- Don’t use a towel that you used for other purposes such as wiping down your dash on your tint. Oils and/or grit will likely still be on it and can cause streaks, or even worse, scratches in your tint film.
- Don’t use a lot of pressure when cleaning your windows. This is especially important at the edges. Be gentle and careful. Excess pressure can cause scratches even with a proper towel if there is grit trapped in the nap. You also don’t want to compromise the adhesive on the edges of the windows. If there happens to be a spot that hasn’t adhered well it can more easily become damaged if you’re pressing down too hard. Try moving your towel with the edge of the tinting instead of against it. This way you minimize chances of lifting the tinting up from the surface.
- Don’t clean your tint just after the tint has been installed. Your tint installer will likely have told you not to do this. You’ll also not want to open your windows for a period of time after it’s been installed either. The adhesive needs time to cure before cleaning or opening windows.
- Sometimes it isn’t possible for your tint installer to use one continuous piece of tint on unusually large or uniquely shaped car windows. If you’re cleaning tinting with a seam be sure to wipe with the seam direction and not across it as you dry. You want to make sure you don’t catch the edge of the window film as you’re moving your towel across the film.
- Don’t leave cleaner or water on your tint without wiping it away. Excess moisture from a car window cleaner or plain water may not be kind to some tint or tint adhesive if left exposed for too long. You may think water is harmless but it can weaken adhesive and can also leave hard water spots that cause an entirely new and difficult problem to solve. It can be extremely difficult to remove hard water spots caused by water that has evaporated on your car tint.
How To Clean Tinted Windows - Step by Step
Now that you have your glass cleaner (that isn’t ammonia based), a proper cloth that won’t scratch your tint, and a tool for reaching hard to get at corners and crevices (if you need one), it’s time to clean the windows of your car or truck.
Even though using the right products and tools is the most important thing to know about how to care for window tint, it’s still worth reviewing the following steps for a few extra tips.
Let’s go through the process step by step and cover some great tips for the process.
- Step 1 – It’s important to find a shady spot for your car or truck so you can get away from the heat of the sun and its harsh UV rays. This is one of several great tips that will help both when cleaning your car windows and making the job easier. You don’t want your cleaner drying too fast on your car tint. Also, you don’t want to be cooking yourself in the hot sun. If you have a garage at home or other covered parking area that is great, but any trees around your home will work too. One of my best cleaning tips is to wait until later in the day when the sun is beginning to set. Even if you’re still in direct sunlight it will be less powerful than during midday.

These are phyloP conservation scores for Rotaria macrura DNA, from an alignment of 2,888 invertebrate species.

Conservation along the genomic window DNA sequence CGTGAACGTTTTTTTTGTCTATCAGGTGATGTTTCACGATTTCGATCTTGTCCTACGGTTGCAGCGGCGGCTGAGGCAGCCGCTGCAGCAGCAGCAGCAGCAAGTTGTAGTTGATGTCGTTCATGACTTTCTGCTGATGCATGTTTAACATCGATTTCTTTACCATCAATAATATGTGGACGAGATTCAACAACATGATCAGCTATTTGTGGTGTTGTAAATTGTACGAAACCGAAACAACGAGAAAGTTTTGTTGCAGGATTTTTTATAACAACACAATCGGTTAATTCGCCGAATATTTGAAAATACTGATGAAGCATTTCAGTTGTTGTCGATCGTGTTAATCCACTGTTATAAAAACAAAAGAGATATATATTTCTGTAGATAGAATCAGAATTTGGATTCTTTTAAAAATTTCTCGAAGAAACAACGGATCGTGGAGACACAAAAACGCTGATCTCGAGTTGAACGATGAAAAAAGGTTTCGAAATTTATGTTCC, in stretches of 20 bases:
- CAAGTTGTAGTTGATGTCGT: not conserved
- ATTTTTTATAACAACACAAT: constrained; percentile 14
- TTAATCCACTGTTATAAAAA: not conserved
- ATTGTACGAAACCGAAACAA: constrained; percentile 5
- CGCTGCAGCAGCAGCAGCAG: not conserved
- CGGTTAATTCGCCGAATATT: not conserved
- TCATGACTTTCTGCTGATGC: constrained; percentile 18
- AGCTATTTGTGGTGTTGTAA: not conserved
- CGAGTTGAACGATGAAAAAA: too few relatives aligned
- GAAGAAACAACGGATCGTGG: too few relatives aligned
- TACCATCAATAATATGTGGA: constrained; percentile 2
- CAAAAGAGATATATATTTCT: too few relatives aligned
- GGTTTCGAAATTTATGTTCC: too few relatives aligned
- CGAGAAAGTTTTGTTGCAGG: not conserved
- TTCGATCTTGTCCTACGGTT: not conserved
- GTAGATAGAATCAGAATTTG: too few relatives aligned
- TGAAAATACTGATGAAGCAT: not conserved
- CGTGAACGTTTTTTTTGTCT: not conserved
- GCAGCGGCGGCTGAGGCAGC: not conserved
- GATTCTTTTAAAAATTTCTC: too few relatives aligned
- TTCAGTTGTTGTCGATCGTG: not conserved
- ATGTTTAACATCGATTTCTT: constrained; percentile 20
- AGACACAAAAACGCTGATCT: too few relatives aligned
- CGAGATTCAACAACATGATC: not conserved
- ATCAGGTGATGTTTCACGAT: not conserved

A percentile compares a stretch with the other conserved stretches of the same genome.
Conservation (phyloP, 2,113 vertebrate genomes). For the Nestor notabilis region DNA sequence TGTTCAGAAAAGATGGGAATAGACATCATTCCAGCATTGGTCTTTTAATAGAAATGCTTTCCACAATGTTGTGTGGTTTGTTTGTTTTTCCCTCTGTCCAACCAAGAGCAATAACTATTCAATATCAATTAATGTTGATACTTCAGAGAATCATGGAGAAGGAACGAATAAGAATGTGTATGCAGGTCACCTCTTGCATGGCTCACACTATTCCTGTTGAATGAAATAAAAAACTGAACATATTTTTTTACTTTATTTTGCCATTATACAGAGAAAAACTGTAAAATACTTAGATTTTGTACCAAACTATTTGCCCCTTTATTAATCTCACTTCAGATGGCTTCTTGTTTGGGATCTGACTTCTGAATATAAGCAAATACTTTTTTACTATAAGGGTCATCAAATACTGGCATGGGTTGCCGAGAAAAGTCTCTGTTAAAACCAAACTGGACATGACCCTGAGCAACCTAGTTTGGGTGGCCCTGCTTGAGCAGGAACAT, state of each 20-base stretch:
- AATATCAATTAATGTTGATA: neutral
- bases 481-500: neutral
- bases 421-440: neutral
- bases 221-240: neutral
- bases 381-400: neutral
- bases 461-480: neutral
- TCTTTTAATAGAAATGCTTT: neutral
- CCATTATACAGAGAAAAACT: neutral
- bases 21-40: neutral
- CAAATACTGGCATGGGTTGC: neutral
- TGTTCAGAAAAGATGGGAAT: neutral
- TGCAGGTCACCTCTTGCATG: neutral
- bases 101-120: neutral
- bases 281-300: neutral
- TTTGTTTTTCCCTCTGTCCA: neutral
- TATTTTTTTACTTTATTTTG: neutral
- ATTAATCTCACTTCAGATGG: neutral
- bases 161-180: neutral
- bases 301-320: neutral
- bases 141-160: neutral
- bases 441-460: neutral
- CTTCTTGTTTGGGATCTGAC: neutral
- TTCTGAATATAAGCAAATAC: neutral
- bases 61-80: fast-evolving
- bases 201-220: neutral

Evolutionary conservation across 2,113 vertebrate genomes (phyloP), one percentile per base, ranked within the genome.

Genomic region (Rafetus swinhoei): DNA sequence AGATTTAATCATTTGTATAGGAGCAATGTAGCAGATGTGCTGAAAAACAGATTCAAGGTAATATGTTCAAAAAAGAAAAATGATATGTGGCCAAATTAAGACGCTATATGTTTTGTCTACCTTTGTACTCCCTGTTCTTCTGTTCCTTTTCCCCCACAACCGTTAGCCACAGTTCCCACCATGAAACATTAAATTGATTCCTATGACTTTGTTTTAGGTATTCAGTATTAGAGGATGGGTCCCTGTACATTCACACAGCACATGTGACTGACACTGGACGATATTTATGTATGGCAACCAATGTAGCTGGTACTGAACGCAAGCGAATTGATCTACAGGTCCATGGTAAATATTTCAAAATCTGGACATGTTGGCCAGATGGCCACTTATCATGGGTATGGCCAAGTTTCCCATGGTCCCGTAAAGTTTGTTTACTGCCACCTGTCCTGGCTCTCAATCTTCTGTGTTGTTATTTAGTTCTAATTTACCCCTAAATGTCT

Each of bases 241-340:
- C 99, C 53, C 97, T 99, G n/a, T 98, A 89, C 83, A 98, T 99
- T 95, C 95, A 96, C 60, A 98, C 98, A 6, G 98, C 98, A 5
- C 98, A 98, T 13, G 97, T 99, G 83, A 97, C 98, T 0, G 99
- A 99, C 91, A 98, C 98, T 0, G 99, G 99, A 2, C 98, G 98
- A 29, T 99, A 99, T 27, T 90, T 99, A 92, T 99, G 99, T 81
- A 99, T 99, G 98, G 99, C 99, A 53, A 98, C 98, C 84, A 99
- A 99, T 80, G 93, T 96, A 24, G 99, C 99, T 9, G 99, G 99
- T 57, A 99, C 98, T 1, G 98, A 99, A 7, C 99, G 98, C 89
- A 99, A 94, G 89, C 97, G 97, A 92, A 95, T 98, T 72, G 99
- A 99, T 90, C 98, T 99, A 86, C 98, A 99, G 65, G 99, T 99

- Step 2 – Slightly open any windows that are openable so you can take care of the edges. Before you finish you can close the window to clean the rest of it before you move on to the next one. I also like to open all the doors (and hatch if it has one) so I can move freely.
- Step 3 – Apply your cleaner lightly to the first window you want to clean. There’s no need to soak it with cleaner. That’s just a waste of product. It doesn’t take much to remove streaks, fingerprints, and light grime. The cleaner can also run or drip onto places you don’t want it to go such as your door panel or seats. This can undo the detailing you did previously and you might have to reapply vinyl, upholstery, or leather protectant. It’s also not ideal for the tint and the tint adhesive. Use a clean towel and gently wipe the window cleaner away. Don’t use any more pressure than necessary. If necessary, close the window and clean the portion that was hidden.
- Step 4 – Moving from the first window to the next, repeat step 3. If your towel has become too wet you’re probably using too much spray cleaner. Grab a new towel if necessary. Use your window cleaning tool if needed to get into hard-to-reach corners.
- Step 5 – When all of your car or truck tinting has been thoroughly cleaned, give it a last review to make sure there are no streaks or fingerprints left to be removed.
The best tip to clean tinted windows is to make sure you’re using the right products on your car or truck tint. Cleaning tint film requires care to prevent scratches and not weaken the adhesive used to apply the film to the glass.
Be sure to read and follow any instructions provided by your tint installer when you get home. These instructions could provide instructions that are unique to your specific car tinting type or brand.
Use only spray cleaners without ammonia to avoid breaking down the adhesive at the edge of the film. Stoner’s Invisible Glass is probably the most popular product for cleaning tinted or non-tinted windows by professional detailers. It’s my favorite because it has proven the best at not leaving streaks on my car windows or tinting.
Use a soft cloth, specifically microfiber to dry your window tinting. Microfiber will protect your tint film from potential scratches. It is also less likely to catch the edge of the tinting and cause it to peel away.